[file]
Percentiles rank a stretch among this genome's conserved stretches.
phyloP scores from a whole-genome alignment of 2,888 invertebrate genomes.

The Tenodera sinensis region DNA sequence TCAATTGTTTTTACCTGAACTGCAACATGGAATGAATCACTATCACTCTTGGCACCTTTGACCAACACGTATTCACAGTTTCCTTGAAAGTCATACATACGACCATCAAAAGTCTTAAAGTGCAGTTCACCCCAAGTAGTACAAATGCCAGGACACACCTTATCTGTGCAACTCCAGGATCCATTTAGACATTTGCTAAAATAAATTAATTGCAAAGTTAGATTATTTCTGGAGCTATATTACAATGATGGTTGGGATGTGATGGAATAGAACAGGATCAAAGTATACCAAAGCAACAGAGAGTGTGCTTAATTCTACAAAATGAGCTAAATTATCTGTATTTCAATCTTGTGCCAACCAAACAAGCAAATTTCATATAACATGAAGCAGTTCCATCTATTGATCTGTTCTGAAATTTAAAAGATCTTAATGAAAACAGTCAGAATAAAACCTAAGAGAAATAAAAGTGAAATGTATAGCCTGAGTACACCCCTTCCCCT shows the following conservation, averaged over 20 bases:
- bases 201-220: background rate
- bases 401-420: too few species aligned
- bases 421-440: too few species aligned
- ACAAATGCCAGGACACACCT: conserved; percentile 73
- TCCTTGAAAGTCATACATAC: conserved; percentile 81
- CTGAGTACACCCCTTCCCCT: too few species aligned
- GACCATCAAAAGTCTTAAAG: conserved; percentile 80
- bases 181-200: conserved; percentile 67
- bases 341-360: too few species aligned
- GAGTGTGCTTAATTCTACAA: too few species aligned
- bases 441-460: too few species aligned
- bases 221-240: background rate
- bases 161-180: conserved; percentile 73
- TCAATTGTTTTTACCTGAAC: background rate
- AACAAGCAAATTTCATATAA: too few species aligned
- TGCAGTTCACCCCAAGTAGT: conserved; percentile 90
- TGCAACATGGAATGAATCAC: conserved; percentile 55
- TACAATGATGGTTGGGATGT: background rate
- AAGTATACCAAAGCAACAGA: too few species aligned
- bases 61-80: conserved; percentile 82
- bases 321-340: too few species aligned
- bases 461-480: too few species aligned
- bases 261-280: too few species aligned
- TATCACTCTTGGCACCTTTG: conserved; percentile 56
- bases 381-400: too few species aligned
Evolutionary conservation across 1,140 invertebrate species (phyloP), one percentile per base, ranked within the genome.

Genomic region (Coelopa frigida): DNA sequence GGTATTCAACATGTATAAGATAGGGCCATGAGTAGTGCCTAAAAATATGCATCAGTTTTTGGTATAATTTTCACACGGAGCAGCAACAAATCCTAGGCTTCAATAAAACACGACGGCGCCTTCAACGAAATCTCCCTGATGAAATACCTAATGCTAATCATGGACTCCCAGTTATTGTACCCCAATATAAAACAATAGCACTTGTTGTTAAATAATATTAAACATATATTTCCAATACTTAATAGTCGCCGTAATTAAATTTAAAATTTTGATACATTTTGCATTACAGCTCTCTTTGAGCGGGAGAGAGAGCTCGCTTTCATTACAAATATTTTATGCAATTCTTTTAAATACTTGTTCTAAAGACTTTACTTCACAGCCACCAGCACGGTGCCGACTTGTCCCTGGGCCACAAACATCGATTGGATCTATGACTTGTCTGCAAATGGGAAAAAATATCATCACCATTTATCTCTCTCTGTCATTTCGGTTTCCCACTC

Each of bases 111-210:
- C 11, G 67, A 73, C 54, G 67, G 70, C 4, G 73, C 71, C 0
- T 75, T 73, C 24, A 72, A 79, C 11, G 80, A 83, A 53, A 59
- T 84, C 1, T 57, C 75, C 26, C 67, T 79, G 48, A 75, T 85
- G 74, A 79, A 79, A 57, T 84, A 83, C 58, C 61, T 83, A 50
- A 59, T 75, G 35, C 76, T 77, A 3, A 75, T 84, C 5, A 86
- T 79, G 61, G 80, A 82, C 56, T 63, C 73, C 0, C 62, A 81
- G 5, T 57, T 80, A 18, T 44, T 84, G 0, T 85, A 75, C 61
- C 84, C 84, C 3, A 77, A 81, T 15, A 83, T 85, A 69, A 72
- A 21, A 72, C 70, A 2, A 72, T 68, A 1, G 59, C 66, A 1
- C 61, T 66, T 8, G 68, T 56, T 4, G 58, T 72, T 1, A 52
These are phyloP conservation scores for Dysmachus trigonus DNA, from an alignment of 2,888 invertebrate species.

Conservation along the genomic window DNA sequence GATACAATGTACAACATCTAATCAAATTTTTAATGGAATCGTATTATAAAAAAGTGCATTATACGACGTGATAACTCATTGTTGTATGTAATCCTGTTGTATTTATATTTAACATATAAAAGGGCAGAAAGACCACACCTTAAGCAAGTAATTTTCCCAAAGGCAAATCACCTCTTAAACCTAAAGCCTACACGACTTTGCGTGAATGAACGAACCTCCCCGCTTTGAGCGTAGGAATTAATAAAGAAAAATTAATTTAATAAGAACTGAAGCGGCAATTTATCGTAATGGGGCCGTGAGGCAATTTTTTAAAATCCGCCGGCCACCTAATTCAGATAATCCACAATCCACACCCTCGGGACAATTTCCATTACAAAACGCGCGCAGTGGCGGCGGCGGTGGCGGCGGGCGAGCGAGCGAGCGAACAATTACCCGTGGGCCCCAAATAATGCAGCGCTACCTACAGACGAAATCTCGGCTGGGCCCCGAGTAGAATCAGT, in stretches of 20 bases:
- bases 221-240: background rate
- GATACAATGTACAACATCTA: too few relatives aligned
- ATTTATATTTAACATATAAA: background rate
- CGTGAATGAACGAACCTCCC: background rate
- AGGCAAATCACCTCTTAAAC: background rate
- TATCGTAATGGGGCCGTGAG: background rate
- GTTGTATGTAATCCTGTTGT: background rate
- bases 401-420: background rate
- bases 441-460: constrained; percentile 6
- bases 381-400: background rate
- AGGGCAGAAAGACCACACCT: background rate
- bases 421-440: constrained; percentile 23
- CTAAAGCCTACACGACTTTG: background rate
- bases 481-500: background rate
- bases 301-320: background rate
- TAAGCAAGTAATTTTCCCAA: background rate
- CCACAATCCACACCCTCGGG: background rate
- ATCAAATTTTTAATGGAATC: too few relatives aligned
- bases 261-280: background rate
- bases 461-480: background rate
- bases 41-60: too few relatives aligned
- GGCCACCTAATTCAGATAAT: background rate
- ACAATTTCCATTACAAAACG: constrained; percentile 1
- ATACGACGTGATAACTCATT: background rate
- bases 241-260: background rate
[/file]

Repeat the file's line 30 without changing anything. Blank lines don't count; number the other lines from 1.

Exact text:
Genomic region (Coelopa frigida): DNA sequence GGTATTCAACATGTATAAGATAGGGCCATGAGTAGTGCCTAAAAATATGCATCAGTTTTTGGTATAATTTTCACACGGAGCAGCAACAAATCCTAGGCTTCAATAAAACACGACGGCGCCTTCAACGAAATCTCCCTGATGAAATACCTAATGCTAATCATGGACTCCCAGTTATTGTACCCCAATATAAAACAATAGCACTTGTTGTTAAATAATATTAAACATATATTTCCAATACTTAATAGTCGCCGTAATTAAATTTAAAATTTTGATACATTTTGCATTACAGCTCTCTTTGAGCGGGAGAGAGAGCTCGCTTTCATTACAAATATTTTATGCAATTCTTTTAAATACTTGTTCTAAAGACTTTACTTCACAGCCACCAGCACGGTGCCGACTTGTCCCTGGGCCACAAACATCGATTGGATCTATGACTTGTCTGCAAATGGGAAAAAATATCATCACCATTTATCTCTCTCTGTCATTTCGGTTTCCCACTC